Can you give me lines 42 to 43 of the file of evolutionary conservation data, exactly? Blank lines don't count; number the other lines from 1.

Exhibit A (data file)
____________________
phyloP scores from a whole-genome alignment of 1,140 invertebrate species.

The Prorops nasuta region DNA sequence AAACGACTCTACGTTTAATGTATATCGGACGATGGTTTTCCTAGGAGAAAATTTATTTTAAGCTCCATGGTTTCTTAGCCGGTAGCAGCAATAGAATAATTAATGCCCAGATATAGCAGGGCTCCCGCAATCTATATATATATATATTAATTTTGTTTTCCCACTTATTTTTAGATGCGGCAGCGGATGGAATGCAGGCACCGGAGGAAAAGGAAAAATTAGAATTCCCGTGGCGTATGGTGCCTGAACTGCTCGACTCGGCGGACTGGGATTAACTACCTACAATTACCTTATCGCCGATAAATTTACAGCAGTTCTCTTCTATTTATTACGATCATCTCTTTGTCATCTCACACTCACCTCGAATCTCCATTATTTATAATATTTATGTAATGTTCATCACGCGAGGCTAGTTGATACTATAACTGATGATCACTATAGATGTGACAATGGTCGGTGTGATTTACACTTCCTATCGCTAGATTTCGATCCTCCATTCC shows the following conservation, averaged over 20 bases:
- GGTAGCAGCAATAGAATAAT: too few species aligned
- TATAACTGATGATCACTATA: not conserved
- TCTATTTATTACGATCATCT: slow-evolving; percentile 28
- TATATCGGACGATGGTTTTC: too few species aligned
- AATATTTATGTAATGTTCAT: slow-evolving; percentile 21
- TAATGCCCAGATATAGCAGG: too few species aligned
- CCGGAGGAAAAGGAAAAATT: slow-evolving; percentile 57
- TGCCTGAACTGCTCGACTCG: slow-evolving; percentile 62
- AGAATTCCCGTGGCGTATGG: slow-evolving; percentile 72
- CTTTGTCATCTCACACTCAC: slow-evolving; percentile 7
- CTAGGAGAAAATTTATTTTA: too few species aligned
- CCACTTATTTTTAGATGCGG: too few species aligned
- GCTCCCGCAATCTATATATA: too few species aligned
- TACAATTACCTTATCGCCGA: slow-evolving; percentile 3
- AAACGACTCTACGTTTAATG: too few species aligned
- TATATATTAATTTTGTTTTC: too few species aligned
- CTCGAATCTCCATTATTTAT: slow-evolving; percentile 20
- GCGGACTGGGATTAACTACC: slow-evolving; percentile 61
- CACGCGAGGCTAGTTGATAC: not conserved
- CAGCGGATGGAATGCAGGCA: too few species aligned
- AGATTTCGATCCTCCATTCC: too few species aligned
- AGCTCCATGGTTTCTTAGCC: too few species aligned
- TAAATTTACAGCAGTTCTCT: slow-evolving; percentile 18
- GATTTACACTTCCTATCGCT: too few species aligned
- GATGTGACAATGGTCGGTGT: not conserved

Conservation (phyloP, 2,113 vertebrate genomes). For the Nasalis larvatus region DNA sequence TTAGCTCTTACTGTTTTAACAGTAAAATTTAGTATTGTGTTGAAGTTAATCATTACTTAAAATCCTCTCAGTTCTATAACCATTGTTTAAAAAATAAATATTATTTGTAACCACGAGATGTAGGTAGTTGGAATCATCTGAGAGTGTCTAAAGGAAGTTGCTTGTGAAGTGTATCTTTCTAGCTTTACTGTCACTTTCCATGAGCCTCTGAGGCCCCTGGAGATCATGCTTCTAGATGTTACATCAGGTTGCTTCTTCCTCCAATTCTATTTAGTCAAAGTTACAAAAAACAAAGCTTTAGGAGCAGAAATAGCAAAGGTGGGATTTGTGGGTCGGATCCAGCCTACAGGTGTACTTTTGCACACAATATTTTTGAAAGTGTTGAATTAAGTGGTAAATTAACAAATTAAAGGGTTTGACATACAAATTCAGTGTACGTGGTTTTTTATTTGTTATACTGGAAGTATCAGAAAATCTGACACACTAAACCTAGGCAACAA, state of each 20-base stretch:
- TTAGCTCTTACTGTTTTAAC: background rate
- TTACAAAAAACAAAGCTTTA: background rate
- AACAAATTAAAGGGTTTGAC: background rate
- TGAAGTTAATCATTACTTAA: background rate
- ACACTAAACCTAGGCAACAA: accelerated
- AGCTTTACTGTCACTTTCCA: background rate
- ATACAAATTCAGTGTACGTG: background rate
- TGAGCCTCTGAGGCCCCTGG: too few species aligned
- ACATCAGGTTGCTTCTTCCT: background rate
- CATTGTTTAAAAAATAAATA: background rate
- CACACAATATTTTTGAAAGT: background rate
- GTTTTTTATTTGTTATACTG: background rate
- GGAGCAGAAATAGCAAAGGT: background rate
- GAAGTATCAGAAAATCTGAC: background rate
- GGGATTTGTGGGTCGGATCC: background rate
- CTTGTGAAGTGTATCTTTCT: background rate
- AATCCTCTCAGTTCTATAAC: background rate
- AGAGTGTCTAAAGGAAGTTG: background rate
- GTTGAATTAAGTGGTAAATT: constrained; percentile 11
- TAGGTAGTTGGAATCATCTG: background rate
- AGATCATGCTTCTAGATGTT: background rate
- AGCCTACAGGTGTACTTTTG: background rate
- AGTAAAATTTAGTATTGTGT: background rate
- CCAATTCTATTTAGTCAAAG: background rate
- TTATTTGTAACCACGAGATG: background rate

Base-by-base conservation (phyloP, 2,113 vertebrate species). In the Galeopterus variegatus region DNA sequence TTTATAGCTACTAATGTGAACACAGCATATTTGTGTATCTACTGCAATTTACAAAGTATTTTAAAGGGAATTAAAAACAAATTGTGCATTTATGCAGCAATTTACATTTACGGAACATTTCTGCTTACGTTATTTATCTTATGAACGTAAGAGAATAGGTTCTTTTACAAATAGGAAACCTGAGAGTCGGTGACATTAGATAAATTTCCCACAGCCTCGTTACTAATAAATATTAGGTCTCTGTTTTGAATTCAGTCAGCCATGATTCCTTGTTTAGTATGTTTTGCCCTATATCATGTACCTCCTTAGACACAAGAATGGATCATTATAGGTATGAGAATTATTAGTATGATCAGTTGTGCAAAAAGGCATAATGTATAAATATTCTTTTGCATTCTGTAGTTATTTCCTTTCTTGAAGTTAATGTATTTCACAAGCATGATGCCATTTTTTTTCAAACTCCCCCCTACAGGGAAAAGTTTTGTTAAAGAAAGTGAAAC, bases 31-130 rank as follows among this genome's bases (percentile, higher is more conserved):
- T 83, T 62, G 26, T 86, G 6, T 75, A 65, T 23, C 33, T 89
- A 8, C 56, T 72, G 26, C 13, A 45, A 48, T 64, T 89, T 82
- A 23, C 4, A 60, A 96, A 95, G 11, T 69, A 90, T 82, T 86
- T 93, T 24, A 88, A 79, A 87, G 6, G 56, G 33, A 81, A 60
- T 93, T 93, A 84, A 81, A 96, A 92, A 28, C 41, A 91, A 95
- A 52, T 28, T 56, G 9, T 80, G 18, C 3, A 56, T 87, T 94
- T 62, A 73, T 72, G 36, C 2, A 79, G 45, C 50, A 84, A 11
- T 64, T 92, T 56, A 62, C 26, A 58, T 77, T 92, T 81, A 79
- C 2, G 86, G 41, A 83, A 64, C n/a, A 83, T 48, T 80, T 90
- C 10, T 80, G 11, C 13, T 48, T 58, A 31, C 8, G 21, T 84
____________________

- GAAGTATCAGAAAATCTGAC: background rate
- GGGATTTGTGGGTCGGATCC: background rate